Upon consideration had of a report unto us made by Morogh ats Morgan, Earl of Inchquin, Henry, Viscount Moore of Drogheda, & Sir William Penn, Knt., grounded on our reference of the 15th of January instant granted on the petition of Major Dominick Feriter, in which report it appeareth that the said Dominick Feriter his father Captain Pierce Feriter did in the beginning of the Rebellion in Ireland relieve and preserve many English Protestant families & continued his case of their preservation so far that he withdrew many of them for their safety to the securest parts of his own estate  until they found opportunity &  saw their own conveniences to repair with their goods to England, that they said Captain Pierce Feriter endeavored still to preserve his loyalty by securing and adhering to any authority from our late royal father of blessed memory in our Kingdom of Ireland, that he cheerfully submitted and constantly adhered to the peace concluded by James, Marquis of Ormond Lieutenant of our said kingdom in 1648 & opposed to the settlement such as resisted our authority in that our kingdom till at length he was put to death by a court martial of the Late Usurper Cromwell for his constancy to our service, and that his son & heir the said Dominick Feriter performed many acceptable services for the support of our authority in said kingdom and was of the last that laid down arms when the power of the usurper became prevalent & then withdrew into forrain (sp) parts whence he with those under his command did offer several times to quit all employments under other princes to come and serve under our ensign if we had found occasion to make use of his service; We have therefore thought fit, and it is our will & pleasure that the said Major Dominick Feriter be forthwith restored to the quiet and peaceable possession of all & every the house, lands, tenements and hereditaments whereof his said deceased father & himself have been dispossessed by the late usurped power, and which are not in the hands of reprisable adventurers or soldiers, We do by this presents will and require our Justices of our said Kingdom of Ireland, and all other of our chief governors and governors for the time being to cause reprisals to be had for them out of such other lands as they shall think fit, and thereupon to cause the said Dominick Feriter to be forthwith restored also to that part of his said estate which is in the hands of reprisable adventurers or soldiers: and we do will & require all and every person or persons now possessing houses, lands, tenements, or herediaments which did or do belong to said Dominick Feriter as aforesaid, to yield up and deliver unto his assigns, or such as shall be authorized by him the quiet and peaceable possession of the same, as  they and every other of them will answer the consequences at their perils (sic) And if any rent or rents or other sum or sums of money do remain in charge on the the said houses, lands and premises in our charge of Exchequer in our said Kingdoms of Ireland, which were put in charge since the month of October 1641, the Barons of our said Court & of them, and any other officer thus whom it may concern are to cause the same to be put out of charge, and our further will & pleasure is that our said Justices of our said Kingdom, and all our Chief Governor & governors for the time being, our sheriffs or others whom it may concerne, do cause this our order to be put forth & in execution; For which this shall to them & every of them a Warrant.   Given at our Court at Whitehall this 23rd day of January 1660 in the 12th year of our reign.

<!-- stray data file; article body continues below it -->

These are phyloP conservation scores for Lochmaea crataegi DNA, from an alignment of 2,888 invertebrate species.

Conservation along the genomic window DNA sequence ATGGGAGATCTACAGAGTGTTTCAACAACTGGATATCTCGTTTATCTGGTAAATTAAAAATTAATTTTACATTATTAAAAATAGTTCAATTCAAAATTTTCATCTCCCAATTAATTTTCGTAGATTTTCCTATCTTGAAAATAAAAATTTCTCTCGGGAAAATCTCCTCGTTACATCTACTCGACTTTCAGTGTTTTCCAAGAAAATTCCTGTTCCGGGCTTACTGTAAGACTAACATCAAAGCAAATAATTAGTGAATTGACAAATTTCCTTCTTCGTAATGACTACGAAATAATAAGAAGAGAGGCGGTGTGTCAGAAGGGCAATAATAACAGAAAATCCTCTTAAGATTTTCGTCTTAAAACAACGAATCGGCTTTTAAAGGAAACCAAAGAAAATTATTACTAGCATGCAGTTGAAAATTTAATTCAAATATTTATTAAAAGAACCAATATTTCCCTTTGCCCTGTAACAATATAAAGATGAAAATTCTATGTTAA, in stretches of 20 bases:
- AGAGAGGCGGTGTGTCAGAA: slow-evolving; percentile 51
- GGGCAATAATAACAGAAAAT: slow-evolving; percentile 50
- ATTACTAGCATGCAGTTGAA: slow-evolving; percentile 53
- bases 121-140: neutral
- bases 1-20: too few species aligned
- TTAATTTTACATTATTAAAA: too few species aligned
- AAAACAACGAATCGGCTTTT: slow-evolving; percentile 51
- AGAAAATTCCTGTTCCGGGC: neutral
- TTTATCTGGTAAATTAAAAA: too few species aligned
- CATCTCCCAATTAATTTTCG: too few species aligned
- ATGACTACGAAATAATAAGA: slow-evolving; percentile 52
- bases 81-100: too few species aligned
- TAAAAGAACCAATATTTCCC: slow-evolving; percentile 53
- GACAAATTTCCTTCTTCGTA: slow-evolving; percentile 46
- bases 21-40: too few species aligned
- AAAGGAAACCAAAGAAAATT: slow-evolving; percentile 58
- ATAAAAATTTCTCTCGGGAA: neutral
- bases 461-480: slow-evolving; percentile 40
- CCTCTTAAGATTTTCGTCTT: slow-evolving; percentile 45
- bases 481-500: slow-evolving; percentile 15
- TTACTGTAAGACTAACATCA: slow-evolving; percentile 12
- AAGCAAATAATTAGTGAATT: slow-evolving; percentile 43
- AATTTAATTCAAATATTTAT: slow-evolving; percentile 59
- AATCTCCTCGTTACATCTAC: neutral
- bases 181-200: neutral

By His Majectie’s Command

Wm. Morice


More about seoirse

George Edmond Ferriter

From a branch of the Ferriter family that made its way to Illinois and Iowa during the middle part of the 19th century, George is a resident of Doylestown in the state of Wisonsin, USA. His was a family group that, while scattered, developed a tradition of keeping the family history alive in a sort of oral tradition. George has had a lifelong interest in Ferriter family history, both the history of the family in Ireland and of the traveling branches. He has written many short blog pieces of Seoirse Feiritear, and has presented at earlier Ferriter events on several topics. In 2015, George will make a presentation on Ferriters who served in the US Civil War. This will focus on the individuals, but also on the larger context of the Irish in this conflict. Extending from a military line, George is a veteran of the US Air Force. George's grandfather John Patrick Ferriter, and his father Charles Arthur Ferriter were career military men as veterans of WWI and WWII respectively. A retired engineer, George currently serves as Village President in Doylestown.